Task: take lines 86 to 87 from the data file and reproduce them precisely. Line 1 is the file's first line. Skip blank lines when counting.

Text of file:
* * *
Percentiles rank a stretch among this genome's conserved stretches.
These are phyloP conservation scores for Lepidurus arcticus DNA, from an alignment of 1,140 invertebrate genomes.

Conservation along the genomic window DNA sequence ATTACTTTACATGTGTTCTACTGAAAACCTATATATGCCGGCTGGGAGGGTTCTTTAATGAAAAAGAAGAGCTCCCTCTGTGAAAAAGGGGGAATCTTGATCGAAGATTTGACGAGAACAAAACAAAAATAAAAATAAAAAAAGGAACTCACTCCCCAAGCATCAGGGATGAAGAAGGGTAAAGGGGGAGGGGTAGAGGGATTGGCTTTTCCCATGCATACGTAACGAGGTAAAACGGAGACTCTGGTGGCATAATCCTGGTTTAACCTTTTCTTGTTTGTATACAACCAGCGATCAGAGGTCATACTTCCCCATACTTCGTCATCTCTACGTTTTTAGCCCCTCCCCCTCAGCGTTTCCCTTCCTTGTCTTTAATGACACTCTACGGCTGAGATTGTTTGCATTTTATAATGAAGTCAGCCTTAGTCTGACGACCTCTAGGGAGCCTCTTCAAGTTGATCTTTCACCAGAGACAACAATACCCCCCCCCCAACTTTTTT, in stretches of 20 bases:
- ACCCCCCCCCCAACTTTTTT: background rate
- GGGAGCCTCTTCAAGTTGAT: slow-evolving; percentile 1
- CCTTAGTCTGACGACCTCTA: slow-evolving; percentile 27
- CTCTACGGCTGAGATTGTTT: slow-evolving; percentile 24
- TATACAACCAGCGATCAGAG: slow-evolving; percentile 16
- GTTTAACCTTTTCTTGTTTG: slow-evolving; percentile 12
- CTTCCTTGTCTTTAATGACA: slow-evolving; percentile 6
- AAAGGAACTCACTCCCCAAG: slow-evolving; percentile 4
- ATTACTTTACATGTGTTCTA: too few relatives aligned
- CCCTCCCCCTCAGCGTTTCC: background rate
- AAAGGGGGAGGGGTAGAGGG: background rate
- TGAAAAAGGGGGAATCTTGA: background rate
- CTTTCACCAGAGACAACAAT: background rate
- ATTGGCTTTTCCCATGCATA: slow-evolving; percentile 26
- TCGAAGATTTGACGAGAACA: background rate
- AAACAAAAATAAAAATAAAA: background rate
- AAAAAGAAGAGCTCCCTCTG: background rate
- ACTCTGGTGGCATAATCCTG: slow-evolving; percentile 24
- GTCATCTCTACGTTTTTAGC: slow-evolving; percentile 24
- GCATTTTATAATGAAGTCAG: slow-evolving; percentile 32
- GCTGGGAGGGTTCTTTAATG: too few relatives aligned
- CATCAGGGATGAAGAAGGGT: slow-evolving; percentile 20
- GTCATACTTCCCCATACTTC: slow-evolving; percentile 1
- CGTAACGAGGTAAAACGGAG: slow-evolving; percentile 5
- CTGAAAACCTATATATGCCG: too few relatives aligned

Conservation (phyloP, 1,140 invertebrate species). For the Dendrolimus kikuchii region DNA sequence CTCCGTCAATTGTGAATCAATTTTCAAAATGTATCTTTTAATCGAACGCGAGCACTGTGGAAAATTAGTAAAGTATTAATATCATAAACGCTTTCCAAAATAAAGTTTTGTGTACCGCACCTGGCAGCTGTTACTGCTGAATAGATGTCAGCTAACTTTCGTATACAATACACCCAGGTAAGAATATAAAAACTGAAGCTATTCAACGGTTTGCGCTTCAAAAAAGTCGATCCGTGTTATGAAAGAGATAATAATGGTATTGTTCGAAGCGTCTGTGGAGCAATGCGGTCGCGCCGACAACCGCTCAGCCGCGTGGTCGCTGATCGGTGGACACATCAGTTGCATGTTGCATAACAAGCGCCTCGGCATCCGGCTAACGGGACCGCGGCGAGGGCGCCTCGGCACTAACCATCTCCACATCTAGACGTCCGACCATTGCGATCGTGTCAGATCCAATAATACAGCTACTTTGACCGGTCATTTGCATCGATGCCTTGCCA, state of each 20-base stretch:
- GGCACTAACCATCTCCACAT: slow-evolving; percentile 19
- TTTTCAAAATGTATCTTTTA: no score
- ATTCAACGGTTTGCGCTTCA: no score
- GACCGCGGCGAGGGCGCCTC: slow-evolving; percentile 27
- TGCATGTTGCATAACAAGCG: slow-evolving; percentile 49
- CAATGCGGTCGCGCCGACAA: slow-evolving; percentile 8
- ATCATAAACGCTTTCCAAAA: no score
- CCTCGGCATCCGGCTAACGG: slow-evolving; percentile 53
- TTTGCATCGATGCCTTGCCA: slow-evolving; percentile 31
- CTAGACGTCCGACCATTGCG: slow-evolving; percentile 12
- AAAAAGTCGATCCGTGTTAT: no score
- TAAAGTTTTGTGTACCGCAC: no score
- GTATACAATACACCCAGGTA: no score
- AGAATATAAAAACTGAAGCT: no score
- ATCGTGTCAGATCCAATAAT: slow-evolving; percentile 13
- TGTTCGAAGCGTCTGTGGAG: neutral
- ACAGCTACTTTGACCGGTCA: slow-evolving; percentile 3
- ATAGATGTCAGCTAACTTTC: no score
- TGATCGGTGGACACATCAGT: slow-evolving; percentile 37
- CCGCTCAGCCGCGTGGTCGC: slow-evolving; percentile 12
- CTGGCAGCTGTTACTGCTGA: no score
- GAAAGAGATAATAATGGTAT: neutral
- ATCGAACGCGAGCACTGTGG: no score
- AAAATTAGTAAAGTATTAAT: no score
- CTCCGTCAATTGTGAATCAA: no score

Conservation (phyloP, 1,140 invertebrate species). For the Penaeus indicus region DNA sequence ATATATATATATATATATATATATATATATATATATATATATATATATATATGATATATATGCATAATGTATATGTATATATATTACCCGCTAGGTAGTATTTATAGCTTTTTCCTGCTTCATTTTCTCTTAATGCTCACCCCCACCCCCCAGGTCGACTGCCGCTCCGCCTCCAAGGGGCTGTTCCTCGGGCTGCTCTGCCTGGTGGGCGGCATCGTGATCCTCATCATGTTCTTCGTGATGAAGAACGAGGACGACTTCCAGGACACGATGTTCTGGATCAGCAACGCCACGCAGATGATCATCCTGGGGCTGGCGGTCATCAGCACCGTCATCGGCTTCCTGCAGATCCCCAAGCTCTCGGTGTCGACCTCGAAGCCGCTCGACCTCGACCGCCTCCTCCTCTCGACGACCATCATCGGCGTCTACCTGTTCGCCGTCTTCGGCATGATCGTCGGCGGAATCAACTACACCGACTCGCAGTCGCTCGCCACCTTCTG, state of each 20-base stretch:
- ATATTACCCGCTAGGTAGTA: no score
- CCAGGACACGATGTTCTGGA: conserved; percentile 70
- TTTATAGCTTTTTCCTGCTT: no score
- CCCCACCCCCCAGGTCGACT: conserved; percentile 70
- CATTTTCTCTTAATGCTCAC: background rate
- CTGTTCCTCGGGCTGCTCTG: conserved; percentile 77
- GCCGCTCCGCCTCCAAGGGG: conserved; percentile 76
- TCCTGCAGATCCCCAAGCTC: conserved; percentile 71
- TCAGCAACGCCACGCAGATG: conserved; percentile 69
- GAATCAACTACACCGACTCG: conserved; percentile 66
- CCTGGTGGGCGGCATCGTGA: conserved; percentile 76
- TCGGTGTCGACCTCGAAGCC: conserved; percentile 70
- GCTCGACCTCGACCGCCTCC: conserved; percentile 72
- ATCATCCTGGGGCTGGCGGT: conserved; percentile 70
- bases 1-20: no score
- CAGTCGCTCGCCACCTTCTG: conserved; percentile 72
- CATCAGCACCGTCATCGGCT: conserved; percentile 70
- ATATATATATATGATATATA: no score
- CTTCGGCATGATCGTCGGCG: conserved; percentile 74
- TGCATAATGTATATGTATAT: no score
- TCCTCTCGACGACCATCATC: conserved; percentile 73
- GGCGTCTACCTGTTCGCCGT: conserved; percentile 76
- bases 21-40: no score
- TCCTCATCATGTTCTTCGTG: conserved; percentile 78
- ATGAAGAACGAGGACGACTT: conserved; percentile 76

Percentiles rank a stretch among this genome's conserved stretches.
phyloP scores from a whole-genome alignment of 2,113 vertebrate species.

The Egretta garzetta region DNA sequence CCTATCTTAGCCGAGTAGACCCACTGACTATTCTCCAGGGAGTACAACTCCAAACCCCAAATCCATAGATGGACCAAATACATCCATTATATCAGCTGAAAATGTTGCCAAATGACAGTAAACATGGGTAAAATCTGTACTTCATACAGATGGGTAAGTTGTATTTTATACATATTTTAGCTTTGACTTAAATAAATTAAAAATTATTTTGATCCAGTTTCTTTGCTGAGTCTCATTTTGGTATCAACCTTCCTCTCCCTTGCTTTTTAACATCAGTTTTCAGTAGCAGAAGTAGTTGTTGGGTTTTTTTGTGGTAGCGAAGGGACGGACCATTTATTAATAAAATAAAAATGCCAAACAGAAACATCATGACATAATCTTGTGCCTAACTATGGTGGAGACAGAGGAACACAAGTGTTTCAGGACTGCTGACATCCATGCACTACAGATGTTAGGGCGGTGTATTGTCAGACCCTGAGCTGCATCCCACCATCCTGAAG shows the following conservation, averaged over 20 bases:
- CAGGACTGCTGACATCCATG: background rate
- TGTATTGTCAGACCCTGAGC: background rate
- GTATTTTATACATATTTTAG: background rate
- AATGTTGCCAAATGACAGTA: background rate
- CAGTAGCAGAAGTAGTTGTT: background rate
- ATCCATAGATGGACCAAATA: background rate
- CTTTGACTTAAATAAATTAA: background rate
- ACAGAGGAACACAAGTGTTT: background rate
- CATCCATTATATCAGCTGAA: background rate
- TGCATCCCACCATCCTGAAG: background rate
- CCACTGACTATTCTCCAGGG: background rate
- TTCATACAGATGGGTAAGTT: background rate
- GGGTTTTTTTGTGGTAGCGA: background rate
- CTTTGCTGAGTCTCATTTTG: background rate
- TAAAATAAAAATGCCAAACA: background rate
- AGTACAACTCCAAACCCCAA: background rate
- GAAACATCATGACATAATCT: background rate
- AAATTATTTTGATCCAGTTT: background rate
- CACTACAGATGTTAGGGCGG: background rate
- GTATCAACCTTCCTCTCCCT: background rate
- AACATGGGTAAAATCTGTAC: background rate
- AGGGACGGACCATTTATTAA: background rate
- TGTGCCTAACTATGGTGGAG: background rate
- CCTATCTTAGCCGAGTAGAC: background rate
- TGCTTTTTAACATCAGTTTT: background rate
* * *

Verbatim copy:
- GTATTTTATACATATTTTAG: background rate
- AATGTTGCCAAATGACAGTA: background rate